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December 10, 2017

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NLV gun shop that sold to Paddock claims to be target of threats

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Steve Marcus

A view of the New Frontier Armory, 150 E. Centennial Pkwy, in North Las Vegas Tuesday, Oct. 3, 2017. In published interviews, owner David Famiglietti said that Stephen Paddock legally purchased weapons from the store earlier in the year.

New Frontier Armory

A view of the New Frontier Armory, 150 E. Centennial Pkwy, in North Las Vegas Tuesday, Oct. 3, 2017. In published interviews, owner David Famiglietti said that Stephen Paddock legally purchased weapons from the store earlier in the year. Launch slideshow »

Employees of a North Las Vegas gun store where a gunman, who mowed down concertgoers from a hotel tower, bought firearms earlier this year have been receiving hate mail and threats, according to the business.

“All state and federal requirements were met” before the purchases were made, said David Famiglietti, president of New Frontier Armory in a news release.

“My entire staff takes their job very seriously and if there were any ‘red flags’ during this transaction, like any other, it would have been halted immediately,” he said, adding that the store and the clerk who helped Stephen Paddock, 64, with the purchase were cooperating with local and federal authorities.

Jill Snyder, special agent in charge of the Bureau of Alcohol, Tobacco, Firearms and Explosives’ San Francisco Division, said Tuesday that Paddock purchased firearms in Nevada, Utah, California in Texas.

Investigators found 23 of those weapons in the two-story, 32nd floor suite Paddock had at Mandalay Bay and where he fired hundreds of rounds, killing at least 58 people and wounding hundreds — in 11 minutes and with about a dozen volleys — Sunday night.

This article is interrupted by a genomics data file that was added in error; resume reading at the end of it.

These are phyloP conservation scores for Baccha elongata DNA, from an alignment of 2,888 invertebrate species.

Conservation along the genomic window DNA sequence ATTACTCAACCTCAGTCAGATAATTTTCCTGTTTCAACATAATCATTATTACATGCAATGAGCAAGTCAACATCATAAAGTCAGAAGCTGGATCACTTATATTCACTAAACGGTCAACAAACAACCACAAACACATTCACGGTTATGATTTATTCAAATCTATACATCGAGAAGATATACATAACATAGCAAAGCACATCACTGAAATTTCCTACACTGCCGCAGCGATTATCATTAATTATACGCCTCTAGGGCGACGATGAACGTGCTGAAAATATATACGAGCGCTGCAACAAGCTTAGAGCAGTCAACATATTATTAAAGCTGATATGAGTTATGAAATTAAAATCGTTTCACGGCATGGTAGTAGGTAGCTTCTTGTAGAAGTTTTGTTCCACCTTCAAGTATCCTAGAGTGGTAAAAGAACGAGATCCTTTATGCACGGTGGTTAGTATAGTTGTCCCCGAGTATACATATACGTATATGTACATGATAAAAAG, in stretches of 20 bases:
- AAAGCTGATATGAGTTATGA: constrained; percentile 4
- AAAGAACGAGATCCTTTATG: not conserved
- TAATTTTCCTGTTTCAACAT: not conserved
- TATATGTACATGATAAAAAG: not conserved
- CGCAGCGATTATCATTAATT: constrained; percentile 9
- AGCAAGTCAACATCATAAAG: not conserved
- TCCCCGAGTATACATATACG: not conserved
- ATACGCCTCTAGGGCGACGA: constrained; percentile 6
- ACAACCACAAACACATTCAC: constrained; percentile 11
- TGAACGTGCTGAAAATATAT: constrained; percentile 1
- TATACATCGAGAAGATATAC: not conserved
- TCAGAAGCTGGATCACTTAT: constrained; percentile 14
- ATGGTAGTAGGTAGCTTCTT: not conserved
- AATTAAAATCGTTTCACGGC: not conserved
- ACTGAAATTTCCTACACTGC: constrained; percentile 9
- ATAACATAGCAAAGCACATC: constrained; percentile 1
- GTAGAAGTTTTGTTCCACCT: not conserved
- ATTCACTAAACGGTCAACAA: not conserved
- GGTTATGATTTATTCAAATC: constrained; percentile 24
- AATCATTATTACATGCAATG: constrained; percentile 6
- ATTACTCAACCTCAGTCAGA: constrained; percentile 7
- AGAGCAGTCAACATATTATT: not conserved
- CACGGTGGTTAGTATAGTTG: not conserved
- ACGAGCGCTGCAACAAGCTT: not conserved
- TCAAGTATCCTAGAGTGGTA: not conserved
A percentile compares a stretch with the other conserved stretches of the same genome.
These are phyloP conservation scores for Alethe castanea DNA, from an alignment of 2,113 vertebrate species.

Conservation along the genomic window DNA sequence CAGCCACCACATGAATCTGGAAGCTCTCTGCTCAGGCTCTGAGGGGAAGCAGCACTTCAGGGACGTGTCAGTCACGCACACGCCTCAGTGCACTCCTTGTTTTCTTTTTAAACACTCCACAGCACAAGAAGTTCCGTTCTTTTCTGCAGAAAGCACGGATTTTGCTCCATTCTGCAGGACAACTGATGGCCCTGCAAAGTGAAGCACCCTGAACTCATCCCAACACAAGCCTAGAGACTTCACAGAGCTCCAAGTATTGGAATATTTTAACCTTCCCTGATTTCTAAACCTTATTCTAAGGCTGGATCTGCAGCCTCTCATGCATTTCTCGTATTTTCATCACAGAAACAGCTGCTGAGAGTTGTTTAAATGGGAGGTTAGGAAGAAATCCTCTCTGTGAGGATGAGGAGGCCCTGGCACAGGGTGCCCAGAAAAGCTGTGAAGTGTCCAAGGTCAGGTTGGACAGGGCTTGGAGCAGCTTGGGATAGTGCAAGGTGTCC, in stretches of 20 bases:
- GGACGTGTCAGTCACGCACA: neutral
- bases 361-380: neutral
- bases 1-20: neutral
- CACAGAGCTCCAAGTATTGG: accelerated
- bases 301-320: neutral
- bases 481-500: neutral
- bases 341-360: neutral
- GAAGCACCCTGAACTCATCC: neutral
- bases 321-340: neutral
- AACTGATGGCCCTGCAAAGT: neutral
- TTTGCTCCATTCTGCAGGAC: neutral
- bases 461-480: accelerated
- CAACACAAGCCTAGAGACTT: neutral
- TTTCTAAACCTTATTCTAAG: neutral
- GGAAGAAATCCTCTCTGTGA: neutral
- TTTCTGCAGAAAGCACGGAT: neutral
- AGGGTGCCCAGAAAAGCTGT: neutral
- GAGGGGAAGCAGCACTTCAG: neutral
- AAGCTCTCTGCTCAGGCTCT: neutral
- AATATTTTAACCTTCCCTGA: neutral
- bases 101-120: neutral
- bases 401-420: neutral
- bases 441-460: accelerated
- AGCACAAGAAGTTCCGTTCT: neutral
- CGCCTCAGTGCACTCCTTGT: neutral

Search warrants served in houses he owned in Mesquite and Reno netted an additional 26 firearms, police said. Investigators also found a “plethora” of ammunition, as well as electronics and explosive materials, Clark County Sheriff Joe Lombardo said. The weapons he owned were rifles, shotguns and pistols.

A dozen of the rifles found in the hotel room had “bump-fire stocks,” which can make a firearm mimic a fully automatic weapon, Snyder said.

The device basically replaces the gun's shoulder rest with a "support step" that covers the trigger opening.

By holding the pistol grip with one hand and pushing forward on the barrel with the other, the shooter's finger comes in contact with the trigger. The recoil then causes the gun to buck back and forth, repeatedly "bumping" the trigger against the finger.

Technically, that means the finger is pulling the trigger for each round fired, keeping the weapon a legal semi-automatic. The rapid fire does not necessarily make the weapon any more lethal — much of that would be dependent on the type of ammunition used. But it does allow the person firing the weapon to get off more shots more quickly.

As long as the stocks don’t alter the firearm, they’re legal under current federal law, Snyder said. Investigators were examining the weapons and working to determine which ones were used in the massacre, she said.

The firearms that he purchased did not leave our store capable of what we’ve seen and heard in the video without modification. They were not fully automatic firearms, nor were they modified in any way (legally or illegally) when they were purchased from us,” New Frontier Armory’s Famiglietti said.

“We send our heartfelt condolences to the families and friends of those who have fallen, and our best wishes during recovery to those who were injured,” he said.

About Paddock, Famiglietti told the New York Times that it appeared he had an interest in competitive shooting and had asked the clerk questions about shooting matches. “He just seemed like a normal guy,” Famiglietti told the newspaper.

The Associated Press contributed to this report.

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